“My friends and peers have known I’ve always wanted to dive into genre; it wasn’t a surprise to anyone close to me,” she says. “I feel like as a writer you can be a chameleon and get away with doing different things. You don’t have to be bound to one specific category. It stagnates your creativity, your imagination, if you only consider yourself a literary writer and not, say, a spec-fic writer. Life is about experimentation. We’re not meant to be one thing only; we change.”
Spoken like a true teacher of Ovid. Indeed, there is abundant evidence of Oksana’s transformation into thriller writer Ana Mara in the digital pages of Donatti’s Lunatics. The novel doesn’t read like a literary author stooping to pen a commercial narrative. It reads like a writer having a total blast crafting a piece of entertainment. Did Oksana — Ana Mara, I mean — catch herself striking out pretentious sentences?
“Not too often, but there were moments when I’d get lost in a paragraph of (the main character’s) inner reflection that had nothing to do with the story, so I sometimes had to pull back on the flowery prose. What I mostly remember during the process was having fun, telling myself to chill and to not worry about sounding smart with every single sentence.”
In her teens, she read tons of urban fantasy, a subgenre that pits supernatural good against demonic evil; the backdrops are concrete-and-steel cityscapes. She’d often read these books clutching her family’s heirloom crucifix.
“I think the reason I got into it is because my father was a professional ghost-hunter and exorcist for many years,” she says, explaining how her parents often secured money as Roma gypsies who eventually immigrated to the U.S. “I grew up in a house where I’d wake up and my dad would say to me, ‘Get dressed. There’s a demon-possessed house we need to exorcise.’”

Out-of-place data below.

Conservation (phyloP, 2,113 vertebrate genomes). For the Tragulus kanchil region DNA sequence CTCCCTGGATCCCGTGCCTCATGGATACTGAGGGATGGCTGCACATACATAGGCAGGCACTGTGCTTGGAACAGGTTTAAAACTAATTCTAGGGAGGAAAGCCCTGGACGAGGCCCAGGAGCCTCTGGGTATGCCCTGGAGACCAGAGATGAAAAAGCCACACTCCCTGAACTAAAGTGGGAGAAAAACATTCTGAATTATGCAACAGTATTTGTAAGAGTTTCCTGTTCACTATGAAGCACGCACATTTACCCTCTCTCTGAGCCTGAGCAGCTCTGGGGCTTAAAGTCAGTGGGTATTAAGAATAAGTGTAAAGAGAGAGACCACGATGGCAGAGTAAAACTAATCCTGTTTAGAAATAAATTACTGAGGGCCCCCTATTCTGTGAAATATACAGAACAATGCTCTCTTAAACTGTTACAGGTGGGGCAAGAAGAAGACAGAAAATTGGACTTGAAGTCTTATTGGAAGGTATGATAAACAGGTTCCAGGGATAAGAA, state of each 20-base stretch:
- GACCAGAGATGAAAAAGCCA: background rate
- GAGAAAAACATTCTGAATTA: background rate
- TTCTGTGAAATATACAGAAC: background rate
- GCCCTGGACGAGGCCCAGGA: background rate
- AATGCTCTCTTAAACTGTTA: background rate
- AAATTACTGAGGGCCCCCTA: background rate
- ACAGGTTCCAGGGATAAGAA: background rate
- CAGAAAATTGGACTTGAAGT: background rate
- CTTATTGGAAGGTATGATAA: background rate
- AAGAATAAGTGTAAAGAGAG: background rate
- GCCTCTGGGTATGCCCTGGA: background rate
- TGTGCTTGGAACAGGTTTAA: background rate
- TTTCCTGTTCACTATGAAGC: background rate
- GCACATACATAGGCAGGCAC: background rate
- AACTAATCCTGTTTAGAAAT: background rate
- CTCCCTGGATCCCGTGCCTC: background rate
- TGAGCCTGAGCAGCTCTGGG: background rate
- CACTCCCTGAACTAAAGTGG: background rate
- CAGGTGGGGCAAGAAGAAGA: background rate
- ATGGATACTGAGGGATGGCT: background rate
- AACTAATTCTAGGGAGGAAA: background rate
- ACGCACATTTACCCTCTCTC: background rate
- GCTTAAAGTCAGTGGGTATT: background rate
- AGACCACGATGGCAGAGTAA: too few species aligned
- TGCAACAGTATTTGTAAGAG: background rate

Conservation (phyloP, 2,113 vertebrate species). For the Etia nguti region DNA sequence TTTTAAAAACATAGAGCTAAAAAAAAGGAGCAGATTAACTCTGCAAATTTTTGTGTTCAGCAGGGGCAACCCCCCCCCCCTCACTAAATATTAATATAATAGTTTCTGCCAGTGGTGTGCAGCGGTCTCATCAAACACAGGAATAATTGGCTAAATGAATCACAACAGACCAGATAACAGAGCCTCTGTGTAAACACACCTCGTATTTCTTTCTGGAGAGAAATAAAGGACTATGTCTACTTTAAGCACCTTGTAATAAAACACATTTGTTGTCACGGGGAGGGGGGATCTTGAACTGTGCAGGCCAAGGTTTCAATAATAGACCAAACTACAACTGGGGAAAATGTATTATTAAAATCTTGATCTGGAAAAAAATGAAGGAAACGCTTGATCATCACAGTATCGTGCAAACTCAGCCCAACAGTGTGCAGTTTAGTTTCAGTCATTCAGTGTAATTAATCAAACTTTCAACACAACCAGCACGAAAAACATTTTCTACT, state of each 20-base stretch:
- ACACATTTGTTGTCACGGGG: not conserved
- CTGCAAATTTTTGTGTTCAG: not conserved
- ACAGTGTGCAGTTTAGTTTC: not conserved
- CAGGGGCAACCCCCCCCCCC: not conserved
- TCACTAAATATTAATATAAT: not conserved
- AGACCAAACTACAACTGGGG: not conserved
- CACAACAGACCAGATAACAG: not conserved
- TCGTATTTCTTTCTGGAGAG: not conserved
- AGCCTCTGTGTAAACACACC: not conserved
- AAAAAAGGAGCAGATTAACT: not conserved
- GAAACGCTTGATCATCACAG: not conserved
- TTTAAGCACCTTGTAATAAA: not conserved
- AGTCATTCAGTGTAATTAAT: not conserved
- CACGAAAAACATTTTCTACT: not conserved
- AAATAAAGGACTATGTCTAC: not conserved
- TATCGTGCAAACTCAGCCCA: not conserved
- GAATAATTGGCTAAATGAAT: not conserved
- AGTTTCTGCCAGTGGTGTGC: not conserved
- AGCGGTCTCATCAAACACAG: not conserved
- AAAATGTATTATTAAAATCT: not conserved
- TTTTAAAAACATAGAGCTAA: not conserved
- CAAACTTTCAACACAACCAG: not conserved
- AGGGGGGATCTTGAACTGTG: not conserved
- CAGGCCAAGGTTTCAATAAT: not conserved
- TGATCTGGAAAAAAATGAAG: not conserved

Gypsy communities are generally attuned to the supernatural realm, she says, which partially explains why they’re often deemed grifters by biased Westerners. As an adolescent, her identity was bound up in conversations about the paranormal, the immortal, the undead. Early on, she developed a healthy interest in all things metaphysical, in invisible demons that moved furniture and mauled humans. What made Donatti’s Lunatics a pleasurable effort was being able to look back on the harrowing events she and her father endured in spectral locations in Russia and Hollywood, then re-creating many of those moments in the realm of fiction.
“I wanted to show my character, Olivia, as she moves away from skepticism and toward acceptance, because that’s exactly what I experienced,” she says.
Olivia is certainly cut from the Lara Croft mold — fierce, independent, whip-smart, beautiful. But Ana Mara isn’t afraid to put her protagonist in peril and have men, and other women, come to her rescue every now and then.
“That was intentional,” she admits. “The urban-fantasy books I read that featured strong female protagonists always portrayed the lead women as indestructible. I wanted to instead offer a character who, in the beginning, is faced with something unfathomable. I wanted to show what it really involves. When my father trained me to be a paranormal investigator, I asked questions and suffered fears, especially when the unimaginable arrived at our door. You need to be strong, but sometimes you’re not ready. Sometimes you come up short and fail. That’s what I was after.”
Making a choice between joining a world you know little about or staying woefully static is a recurring theme in her work. There’s a recurring lesson, too: When you think you know everything about reality, your knowledge will be contradicted.